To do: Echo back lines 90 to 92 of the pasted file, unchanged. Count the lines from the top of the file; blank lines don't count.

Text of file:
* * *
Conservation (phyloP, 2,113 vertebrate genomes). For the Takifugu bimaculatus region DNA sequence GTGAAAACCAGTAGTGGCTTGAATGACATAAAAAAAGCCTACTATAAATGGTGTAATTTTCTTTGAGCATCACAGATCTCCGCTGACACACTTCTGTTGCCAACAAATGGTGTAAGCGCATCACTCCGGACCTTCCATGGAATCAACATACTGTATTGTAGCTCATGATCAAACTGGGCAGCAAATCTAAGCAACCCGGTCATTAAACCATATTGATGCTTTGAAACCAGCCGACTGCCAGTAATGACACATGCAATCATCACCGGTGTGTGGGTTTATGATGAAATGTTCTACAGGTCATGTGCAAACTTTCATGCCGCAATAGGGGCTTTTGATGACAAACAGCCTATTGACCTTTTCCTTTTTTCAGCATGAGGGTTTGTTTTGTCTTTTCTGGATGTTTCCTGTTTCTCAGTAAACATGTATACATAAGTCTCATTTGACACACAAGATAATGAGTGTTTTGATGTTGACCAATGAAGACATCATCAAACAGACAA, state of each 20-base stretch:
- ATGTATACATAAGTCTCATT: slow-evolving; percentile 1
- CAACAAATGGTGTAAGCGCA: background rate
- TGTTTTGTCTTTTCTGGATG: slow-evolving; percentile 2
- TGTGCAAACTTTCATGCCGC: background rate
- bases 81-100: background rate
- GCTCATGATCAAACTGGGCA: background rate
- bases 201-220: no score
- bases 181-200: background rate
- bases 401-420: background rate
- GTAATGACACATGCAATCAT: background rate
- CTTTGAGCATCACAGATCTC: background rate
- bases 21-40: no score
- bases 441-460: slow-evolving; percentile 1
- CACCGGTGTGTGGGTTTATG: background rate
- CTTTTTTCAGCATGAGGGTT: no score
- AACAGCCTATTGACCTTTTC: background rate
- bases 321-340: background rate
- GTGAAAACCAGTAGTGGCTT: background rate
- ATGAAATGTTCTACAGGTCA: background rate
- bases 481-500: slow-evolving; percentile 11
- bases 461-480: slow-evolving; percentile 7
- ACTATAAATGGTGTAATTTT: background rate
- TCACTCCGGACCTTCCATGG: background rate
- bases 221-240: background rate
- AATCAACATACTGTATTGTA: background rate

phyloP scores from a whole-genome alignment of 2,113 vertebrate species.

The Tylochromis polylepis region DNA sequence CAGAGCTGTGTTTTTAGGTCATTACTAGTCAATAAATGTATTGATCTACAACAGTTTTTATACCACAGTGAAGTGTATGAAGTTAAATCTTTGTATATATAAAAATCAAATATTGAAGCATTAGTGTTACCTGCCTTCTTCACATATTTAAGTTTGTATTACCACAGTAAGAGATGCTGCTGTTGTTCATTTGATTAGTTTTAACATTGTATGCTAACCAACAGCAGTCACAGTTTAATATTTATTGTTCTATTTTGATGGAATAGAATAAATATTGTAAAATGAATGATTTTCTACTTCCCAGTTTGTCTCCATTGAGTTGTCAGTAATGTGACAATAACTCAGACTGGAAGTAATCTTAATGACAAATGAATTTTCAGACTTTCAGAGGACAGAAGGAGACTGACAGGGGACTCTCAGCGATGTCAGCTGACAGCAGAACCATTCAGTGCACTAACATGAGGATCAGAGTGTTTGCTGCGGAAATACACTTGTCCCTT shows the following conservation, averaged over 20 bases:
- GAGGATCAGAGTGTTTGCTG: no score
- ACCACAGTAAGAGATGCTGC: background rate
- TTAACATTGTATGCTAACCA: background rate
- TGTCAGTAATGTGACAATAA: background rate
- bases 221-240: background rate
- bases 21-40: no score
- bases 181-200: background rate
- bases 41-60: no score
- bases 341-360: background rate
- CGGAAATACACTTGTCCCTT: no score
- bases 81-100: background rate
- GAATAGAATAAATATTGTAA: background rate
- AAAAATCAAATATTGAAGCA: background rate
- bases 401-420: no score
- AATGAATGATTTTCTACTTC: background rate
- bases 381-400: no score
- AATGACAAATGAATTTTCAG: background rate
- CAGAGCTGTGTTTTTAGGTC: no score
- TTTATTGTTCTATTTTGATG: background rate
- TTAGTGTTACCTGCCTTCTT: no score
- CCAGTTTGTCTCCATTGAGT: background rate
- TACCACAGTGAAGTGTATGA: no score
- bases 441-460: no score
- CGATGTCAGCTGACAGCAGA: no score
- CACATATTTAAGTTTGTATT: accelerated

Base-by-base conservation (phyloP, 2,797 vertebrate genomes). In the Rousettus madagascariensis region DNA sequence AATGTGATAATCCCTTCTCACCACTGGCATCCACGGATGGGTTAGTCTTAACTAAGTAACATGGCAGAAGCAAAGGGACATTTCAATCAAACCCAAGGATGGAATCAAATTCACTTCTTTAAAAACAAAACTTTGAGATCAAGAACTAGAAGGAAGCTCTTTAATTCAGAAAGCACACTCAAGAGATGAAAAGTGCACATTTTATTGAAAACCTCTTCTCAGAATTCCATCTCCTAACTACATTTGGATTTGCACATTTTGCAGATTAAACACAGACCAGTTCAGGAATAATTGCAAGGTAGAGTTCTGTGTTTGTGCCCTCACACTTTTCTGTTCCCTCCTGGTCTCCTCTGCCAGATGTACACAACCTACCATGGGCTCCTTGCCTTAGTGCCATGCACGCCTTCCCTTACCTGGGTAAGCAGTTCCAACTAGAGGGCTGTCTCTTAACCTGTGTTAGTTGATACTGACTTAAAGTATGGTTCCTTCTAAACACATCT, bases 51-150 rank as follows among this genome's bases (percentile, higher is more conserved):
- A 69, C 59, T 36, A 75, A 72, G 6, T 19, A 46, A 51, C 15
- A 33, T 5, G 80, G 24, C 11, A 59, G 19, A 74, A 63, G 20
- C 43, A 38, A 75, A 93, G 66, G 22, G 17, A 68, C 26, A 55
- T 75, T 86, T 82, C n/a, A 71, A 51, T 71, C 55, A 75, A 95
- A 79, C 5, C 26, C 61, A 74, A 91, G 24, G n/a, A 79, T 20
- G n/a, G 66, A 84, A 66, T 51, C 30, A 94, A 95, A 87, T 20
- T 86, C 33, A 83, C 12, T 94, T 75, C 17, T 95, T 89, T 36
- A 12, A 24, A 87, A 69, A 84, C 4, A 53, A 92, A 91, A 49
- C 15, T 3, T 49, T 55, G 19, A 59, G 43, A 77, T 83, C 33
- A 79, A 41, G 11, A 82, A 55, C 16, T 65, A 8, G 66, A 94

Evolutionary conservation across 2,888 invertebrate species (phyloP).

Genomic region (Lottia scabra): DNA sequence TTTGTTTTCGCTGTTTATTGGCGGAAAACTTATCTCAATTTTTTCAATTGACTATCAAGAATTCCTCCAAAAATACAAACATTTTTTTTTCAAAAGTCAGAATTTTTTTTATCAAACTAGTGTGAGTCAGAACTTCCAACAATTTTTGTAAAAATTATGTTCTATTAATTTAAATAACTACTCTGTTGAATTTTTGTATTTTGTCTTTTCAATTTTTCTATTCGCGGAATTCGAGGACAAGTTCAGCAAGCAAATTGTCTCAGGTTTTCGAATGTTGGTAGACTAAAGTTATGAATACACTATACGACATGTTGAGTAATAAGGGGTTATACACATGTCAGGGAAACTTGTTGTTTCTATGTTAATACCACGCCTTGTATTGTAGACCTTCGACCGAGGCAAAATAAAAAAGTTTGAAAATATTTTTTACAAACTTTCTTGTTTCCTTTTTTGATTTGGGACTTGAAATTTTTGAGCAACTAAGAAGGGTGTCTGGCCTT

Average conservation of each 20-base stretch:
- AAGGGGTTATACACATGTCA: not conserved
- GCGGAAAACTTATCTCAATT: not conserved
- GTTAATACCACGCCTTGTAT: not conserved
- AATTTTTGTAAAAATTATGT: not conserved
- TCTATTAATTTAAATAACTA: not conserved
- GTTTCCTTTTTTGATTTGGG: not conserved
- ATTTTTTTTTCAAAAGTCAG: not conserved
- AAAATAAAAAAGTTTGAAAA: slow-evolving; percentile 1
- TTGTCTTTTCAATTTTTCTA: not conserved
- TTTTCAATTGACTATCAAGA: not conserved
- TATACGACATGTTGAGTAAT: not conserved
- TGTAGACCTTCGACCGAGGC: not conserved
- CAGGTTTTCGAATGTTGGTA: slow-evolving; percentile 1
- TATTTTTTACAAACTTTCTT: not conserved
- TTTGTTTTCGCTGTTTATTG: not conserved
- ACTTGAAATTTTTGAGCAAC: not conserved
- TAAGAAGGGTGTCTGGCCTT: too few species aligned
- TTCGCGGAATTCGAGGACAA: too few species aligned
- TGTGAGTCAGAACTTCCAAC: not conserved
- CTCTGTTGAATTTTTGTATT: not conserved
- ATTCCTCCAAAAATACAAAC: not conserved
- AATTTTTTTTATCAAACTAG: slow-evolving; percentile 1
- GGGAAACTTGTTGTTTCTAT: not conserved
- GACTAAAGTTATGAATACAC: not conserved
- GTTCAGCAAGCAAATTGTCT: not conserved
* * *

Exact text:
- GGGAAACTTGTTGTTTCTAT: not conserved
- GACTAAAGTTATGAATACAC: not conserved
- GTTCAGCAAGCAAATTGTCT: not conserved